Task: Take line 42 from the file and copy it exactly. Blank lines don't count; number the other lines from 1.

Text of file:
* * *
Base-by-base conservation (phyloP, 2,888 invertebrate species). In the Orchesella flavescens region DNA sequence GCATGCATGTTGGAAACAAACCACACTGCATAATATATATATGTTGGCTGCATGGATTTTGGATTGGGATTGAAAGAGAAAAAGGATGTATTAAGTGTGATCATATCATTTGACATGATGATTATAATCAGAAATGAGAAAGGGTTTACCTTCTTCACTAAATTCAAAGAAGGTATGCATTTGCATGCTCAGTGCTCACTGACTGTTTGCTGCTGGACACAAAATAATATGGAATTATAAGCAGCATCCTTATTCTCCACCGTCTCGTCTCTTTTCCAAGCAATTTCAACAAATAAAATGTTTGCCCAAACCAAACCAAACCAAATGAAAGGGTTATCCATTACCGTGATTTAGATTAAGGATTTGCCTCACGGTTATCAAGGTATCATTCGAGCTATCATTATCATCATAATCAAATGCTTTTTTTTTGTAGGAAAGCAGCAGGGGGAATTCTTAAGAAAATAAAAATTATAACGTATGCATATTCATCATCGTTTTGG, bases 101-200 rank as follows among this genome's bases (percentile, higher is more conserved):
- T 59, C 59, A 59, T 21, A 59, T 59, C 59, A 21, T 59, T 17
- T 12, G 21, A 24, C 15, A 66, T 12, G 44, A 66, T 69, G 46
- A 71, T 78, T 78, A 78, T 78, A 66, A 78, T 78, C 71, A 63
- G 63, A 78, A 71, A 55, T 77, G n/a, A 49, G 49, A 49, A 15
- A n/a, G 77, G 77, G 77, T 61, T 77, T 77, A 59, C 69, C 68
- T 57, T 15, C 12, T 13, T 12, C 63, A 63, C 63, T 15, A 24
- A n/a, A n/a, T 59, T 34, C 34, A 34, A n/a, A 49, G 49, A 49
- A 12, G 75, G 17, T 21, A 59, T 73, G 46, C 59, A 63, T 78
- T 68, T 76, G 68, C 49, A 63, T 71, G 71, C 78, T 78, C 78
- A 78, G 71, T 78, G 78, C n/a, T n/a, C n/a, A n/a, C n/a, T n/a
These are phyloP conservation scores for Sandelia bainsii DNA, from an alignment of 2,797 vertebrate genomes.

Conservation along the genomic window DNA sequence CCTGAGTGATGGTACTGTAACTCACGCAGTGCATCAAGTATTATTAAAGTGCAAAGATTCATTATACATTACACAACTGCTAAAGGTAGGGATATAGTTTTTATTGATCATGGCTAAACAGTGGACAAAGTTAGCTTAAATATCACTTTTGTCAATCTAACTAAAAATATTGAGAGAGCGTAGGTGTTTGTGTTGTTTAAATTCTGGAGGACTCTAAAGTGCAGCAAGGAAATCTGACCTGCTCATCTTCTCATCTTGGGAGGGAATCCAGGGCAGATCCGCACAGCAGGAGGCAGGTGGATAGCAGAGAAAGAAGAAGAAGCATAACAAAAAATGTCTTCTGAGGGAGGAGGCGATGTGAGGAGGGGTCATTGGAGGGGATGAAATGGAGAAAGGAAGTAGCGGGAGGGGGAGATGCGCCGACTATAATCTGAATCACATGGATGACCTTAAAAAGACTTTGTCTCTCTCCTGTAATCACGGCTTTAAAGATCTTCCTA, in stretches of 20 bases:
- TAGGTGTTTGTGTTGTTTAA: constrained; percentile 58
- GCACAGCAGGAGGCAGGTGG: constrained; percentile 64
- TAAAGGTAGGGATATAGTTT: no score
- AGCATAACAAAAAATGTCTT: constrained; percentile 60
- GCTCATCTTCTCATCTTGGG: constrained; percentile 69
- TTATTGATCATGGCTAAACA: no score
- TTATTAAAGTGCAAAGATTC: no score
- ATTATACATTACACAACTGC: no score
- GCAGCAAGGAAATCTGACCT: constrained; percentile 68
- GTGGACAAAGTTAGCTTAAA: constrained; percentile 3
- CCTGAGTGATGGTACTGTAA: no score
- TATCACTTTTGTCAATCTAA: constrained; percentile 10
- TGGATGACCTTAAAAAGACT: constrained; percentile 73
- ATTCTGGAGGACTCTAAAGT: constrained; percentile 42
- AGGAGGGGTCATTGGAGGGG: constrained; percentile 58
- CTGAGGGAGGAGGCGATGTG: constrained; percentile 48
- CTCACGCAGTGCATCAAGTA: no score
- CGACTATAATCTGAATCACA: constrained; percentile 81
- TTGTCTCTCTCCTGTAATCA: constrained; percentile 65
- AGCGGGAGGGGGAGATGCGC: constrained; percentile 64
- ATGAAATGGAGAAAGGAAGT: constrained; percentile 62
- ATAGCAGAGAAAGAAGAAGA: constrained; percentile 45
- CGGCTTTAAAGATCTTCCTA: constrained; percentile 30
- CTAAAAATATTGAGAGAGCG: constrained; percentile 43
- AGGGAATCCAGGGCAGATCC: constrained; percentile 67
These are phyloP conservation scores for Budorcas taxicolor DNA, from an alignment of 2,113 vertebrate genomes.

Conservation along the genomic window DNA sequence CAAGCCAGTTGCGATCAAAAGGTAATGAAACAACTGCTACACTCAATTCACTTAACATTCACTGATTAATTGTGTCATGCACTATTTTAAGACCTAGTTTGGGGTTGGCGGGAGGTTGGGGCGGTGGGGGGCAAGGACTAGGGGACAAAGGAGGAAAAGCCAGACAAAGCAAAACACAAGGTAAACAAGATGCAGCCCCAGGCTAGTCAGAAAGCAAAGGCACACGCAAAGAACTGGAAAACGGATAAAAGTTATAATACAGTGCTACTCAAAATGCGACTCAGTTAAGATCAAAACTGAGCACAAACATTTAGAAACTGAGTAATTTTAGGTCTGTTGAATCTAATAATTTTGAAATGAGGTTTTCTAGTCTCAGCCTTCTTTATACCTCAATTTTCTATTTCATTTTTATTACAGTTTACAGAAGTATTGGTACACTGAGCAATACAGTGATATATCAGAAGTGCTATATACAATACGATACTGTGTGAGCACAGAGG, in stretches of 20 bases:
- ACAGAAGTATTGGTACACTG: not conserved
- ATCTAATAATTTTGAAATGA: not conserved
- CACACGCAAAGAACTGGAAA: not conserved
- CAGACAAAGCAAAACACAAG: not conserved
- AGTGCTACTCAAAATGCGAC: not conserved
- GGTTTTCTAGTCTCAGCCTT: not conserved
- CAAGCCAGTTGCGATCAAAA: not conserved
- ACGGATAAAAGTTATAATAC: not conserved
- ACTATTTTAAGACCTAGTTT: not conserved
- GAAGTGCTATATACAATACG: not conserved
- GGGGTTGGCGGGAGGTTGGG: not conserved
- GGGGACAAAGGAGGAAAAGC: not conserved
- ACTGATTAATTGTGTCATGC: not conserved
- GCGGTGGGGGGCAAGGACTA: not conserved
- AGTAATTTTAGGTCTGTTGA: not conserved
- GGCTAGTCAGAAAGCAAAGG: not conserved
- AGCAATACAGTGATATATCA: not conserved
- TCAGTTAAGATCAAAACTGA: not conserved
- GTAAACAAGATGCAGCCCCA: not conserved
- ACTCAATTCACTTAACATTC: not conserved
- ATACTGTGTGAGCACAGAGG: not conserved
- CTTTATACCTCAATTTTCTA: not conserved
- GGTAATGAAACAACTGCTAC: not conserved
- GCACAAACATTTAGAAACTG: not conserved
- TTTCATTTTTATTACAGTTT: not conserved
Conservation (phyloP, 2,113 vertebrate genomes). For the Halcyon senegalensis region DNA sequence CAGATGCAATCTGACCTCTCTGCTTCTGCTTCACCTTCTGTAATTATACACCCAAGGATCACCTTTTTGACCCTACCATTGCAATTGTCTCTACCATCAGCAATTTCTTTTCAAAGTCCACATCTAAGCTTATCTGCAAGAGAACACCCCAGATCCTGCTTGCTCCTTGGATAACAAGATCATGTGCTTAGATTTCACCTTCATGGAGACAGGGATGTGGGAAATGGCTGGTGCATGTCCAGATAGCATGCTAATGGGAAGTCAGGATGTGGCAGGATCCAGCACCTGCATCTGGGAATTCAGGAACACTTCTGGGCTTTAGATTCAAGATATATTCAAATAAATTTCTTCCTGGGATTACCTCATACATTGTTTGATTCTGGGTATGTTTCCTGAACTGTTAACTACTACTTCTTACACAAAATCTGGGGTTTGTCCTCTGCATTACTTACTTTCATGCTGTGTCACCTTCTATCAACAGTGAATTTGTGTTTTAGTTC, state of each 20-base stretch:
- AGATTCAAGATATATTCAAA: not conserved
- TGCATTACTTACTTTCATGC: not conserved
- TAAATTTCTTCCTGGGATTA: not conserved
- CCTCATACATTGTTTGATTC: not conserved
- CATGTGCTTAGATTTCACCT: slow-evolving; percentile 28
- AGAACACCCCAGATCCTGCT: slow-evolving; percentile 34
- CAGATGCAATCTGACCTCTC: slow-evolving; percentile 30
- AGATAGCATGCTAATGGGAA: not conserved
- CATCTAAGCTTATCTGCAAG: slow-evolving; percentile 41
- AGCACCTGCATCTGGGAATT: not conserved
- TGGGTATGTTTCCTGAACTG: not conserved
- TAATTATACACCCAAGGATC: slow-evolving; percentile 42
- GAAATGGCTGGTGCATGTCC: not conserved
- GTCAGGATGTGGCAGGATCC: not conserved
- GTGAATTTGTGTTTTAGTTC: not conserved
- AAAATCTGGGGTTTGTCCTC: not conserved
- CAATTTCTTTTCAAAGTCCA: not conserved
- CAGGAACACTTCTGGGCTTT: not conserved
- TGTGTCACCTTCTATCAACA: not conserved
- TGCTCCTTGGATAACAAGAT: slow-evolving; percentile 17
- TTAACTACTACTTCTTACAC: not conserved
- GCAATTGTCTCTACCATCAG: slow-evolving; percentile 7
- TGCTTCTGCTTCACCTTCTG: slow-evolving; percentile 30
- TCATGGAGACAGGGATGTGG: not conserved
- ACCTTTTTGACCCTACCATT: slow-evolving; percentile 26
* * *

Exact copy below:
- ATCTAATAATTTTGAAATGA: not conserved